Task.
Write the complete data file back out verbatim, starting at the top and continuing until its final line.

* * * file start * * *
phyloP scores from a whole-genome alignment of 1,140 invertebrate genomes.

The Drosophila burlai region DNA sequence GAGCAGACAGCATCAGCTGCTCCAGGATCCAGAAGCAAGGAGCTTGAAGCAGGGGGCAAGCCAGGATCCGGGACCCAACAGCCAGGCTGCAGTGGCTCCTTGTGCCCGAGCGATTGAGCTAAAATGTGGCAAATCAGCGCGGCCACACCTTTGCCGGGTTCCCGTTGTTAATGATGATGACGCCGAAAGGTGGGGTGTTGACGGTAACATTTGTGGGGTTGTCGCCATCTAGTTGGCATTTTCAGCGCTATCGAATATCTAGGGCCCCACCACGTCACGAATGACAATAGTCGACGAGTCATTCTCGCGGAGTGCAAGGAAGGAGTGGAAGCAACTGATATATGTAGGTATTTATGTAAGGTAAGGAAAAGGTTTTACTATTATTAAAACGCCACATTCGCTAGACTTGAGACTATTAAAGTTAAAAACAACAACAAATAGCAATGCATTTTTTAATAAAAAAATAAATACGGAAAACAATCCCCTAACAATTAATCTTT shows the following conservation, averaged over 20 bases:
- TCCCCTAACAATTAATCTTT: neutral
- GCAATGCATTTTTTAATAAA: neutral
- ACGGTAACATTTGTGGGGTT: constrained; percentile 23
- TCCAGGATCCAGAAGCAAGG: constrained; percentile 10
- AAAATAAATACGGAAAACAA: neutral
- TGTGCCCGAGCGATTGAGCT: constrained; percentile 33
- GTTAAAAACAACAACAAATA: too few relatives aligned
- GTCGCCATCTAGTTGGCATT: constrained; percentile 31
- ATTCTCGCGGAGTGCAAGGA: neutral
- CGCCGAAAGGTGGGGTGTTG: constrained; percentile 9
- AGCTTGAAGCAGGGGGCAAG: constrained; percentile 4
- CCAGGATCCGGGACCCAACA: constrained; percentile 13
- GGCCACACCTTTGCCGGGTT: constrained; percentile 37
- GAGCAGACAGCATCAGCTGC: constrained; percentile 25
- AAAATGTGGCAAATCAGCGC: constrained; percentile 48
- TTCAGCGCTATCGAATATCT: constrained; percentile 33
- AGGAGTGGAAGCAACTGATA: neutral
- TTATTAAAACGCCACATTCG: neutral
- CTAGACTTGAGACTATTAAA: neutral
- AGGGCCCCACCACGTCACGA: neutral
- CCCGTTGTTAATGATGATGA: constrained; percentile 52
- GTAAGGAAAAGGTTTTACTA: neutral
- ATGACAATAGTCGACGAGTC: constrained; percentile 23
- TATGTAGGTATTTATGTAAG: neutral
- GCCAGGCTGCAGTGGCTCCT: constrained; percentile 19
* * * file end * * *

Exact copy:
phyloP scores from a whole-genome alignment of 1,140 invertebrate genomes.

The Drosophila burlai region DNA sequence GAGCAGACAGCATCAGCTGCTCCAGGATCCAGAAGCAAGGAGCTTGAAGCAGGGGGCAAGCCAGGATCCGGGACCCAACAGCCAGGCTGCAGTGGCTCCTTGTGCCCGAGCGATTGAGCTAAAATGTGGCAAATCAGCGCGGCCACACCTTTGCCGGGTTCCCGTTGTTAATGATGATGACGCCGAAAGGTGGGGTGTTGACGGTAACATTTGTGGGGTTGTCGCCATCTAGTTGGCATTTTCAGCGCTATCGAATATCTAGGGCCCCACCACGTCACGAATGACAATAGTCGACGAGTCATTCTCGCGGAGTGCAAGGAAGGAGTGGAAGCAACTGATATATGTAGGTATTTATGTAAGGTAAGGAAAAGGTTTTACTATTATTAAAACGCCACATTCGCTAGACTTGAGACTATTAAAGTTAAAAACAACAACAAATAGCAATGCATTTTTTAATAAAAAAATAAATACGGAAAACAATCCCCTAACAATTAATCTTT shows the following conservation, averaged over 20 bases:
- TCCCCTAACAATTAATCTTT: neutral
- GCAATGCATTTTTTAATAAA: neutral
- ACGGTAACATTTGTGGGGTT: constrained; percentile 23
- TCCAGGATCCAGAAGCAAGG: constrained; percentile 10
- AAAATAAATACGGAAAACAA: neutral
- TGTGCCCGAGCGATTGAGCT: constrained; percentile 33
- GTTAAAAACAACAACAAATA: too few relatives aligned
- GTCGCCATCTAGTTGGCATT: constrained; percentile 31
- ATTCTCGCGGAGTGCAAGGA: neutral
- CGCCGAAAGGTGGGGTGTTG: constrained; percentile 9
- AGCTTGAAGCAGGGGGCAAG: constrained; percentile 4
- CCAGGATCCGGGACCCAACA: constrained; percentile 13
- GGCCACACCTTTGCCGGGTT: constrained; percentile 37
- GAGCAGACAGCATCAGCTGC: constrained; percentile 25
- AAAATGTGGCAAATCAGCGC: constrained; percentile 48
- TTCAGCGCTATCGAATATCT: constrained; percentile 33
- AGGAGTGGAAGCAACTGATA: neutral
- TTATTAAAACGCCACATTCG: neutral
- CTAGACTTGAGACTATTAAA: neutral
- AGGGCCCCACCACGTCACGA: neutral
- CCCGTTGTTAATGATGATGA: constrained; percentile 52
- GTAAGGAAAAGGTTTTACTA: neutral
- ATGACAATAGTCGACGAGTC: constrained; percentile 23
- TATGTAGGTATTTATGTAAG: neutral
- GCCAGGCTGCAGTGGCTCCT: constrained; percentile 19